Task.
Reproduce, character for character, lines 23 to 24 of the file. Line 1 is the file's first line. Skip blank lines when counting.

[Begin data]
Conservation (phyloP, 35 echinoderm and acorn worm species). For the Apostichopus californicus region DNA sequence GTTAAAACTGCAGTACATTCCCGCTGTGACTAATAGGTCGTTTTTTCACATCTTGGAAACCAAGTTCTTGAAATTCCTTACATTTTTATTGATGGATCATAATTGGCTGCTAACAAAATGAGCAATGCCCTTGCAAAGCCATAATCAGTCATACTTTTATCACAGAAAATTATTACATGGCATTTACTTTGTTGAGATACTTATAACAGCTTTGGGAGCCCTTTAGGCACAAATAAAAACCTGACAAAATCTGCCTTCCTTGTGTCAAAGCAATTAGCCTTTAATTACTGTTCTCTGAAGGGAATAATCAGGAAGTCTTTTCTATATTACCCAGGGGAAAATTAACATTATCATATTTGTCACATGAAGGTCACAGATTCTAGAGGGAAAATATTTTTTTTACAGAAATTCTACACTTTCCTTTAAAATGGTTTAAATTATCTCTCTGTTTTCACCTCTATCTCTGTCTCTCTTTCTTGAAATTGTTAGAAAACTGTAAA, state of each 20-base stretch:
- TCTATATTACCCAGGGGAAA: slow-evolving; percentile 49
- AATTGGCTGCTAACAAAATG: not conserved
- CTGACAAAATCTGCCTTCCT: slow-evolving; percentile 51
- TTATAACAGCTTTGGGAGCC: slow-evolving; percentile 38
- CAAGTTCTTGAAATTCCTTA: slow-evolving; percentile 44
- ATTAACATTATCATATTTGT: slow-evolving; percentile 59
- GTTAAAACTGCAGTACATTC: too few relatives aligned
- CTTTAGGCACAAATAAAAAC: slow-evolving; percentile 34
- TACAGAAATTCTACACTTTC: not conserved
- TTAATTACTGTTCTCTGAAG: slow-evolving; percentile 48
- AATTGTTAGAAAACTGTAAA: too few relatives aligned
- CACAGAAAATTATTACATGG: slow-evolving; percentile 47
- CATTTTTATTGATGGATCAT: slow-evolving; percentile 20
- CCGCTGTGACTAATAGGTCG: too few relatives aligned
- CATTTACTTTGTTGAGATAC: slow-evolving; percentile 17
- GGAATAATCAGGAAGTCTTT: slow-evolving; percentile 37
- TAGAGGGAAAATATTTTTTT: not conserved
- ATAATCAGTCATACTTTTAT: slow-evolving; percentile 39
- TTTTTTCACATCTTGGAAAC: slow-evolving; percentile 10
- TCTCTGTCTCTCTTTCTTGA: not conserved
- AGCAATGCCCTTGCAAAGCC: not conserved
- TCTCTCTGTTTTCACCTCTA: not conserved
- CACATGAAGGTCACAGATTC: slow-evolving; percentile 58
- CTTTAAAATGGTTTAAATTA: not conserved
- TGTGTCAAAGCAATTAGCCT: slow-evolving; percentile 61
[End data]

- TCTCTCTGTTTTCACCTCTA: not conserved
- CACATGAAGGTCACAGATTC: slow-evolving; percentile 58